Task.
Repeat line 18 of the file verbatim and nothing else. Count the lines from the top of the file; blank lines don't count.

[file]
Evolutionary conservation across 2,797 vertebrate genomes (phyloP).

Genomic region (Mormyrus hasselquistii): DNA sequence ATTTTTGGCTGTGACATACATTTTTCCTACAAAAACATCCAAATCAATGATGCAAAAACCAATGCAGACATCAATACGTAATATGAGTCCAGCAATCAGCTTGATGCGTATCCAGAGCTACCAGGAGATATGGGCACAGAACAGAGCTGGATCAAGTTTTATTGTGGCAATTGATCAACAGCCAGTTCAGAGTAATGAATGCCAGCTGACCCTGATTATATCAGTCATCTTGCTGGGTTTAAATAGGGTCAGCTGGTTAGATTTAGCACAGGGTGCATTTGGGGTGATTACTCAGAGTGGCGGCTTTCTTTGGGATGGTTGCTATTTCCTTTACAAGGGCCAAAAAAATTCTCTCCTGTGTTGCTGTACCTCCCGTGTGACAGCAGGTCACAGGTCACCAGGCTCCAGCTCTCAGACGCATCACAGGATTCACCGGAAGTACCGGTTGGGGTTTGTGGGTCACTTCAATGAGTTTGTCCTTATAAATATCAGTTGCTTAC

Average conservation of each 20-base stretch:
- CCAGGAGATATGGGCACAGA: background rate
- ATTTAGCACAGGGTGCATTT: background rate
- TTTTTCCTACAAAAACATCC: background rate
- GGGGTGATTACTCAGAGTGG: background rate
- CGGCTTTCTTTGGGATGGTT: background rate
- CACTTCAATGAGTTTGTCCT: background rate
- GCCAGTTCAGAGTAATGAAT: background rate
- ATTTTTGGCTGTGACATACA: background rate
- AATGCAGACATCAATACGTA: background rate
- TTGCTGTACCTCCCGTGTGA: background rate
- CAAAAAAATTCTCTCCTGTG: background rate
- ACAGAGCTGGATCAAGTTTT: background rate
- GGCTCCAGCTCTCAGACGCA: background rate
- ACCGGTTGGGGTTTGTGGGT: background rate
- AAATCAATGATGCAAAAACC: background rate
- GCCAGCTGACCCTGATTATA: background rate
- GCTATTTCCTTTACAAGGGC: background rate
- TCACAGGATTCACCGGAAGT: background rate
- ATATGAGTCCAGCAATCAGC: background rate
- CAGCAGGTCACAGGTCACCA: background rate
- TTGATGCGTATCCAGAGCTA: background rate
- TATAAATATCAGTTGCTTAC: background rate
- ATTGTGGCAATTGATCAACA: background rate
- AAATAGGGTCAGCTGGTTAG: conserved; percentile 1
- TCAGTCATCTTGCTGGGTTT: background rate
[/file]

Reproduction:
- AAATCAATGATGCAAAAACC: background rate